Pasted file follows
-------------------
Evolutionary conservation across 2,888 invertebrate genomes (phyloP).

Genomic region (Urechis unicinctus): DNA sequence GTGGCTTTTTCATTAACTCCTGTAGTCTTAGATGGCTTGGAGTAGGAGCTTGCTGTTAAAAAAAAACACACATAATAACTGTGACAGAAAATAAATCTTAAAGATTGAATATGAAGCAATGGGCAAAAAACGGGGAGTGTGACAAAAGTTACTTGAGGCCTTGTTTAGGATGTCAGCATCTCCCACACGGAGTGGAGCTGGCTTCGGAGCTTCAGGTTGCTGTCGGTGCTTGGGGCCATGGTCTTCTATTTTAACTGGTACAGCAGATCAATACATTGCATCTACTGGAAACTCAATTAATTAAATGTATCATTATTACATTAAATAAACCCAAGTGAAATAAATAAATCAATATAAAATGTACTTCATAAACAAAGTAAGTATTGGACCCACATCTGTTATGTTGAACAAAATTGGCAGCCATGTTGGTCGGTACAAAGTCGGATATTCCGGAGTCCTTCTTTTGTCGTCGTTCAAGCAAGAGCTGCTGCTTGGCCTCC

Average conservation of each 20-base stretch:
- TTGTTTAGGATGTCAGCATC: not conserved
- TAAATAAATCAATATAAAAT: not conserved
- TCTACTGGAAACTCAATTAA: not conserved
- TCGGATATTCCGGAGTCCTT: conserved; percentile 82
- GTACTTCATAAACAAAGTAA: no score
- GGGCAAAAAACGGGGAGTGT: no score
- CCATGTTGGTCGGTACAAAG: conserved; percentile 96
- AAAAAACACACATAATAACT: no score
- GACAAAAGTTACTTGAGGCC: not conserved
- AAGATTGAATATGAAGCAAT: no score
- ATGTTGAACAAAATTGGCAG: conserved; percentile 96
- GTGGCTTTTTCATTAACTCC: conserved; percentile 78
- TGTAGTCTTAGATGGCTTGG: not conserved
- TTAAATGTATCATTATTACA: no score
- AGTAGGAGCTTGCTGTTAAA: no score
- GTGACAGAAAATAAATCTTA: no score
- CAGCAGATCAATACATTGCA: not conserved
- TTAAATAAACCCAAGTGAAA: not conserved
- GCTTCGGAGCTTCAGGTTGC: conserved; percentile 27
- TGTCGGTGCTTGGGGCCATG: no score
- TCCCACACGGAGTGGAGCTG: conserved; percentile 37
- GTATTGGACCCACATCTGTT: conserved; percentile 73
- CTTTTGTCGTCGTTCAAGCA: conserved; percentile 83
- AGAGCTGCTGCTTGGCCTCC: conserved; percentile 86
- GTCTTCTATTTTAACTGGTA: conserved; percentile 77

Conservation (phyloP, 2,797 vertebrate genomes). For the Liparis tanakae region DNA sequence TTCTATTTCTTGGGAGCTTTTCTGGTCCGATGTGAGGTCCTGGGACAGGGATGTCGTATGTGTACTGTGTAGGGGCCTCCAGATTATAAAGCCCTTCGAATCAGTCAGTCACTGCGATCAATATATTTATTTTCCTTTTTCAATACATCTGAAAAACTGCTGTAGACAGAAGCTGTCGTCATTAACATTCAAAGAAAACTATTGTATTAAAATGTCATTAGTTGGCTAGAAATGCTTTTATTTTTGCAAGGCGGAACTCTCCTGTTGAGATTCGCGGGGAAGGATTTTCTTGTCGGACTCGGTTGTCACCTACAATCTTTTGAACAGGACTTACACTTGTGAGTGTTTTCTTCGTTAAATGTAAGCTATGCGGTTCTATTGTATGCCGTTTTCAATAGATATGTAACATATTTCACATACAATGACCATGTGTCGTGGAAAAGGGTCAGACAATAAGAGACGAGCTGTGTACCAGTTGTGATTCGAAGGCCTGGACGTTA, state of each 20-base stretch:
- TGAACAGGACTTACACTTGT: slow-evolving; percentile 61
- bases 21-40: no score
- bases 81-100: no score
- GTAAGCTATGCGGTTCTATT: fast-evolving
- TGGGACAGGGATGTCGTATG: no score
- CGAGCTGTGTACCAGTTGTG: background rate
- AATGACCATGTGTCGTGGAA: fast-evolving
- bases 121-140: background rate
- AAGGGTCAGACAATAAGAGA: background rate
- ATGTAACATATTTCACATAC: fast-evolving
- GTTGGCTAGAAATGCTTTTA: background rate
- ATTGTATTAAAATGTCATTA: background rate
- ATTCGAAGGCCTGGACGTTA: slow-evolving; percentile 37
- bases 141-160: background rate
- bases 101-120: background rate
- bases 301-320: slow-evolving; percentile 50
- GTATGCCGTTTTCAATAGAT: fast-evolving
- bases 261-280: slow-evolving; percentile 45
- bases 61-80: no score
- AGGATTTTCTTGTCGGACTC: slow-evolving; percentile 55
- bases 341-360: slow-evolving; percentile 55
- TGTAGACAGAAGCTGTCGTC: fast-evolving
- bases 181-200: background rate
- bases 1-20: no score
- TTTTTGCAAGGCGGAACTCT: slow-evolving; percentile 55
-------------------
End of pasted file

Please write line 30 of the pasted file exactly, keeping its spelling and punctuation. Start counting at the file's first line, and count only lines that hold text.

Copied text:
- TGAACAGGACTTACACTTGT: slow-evolving; percentile 61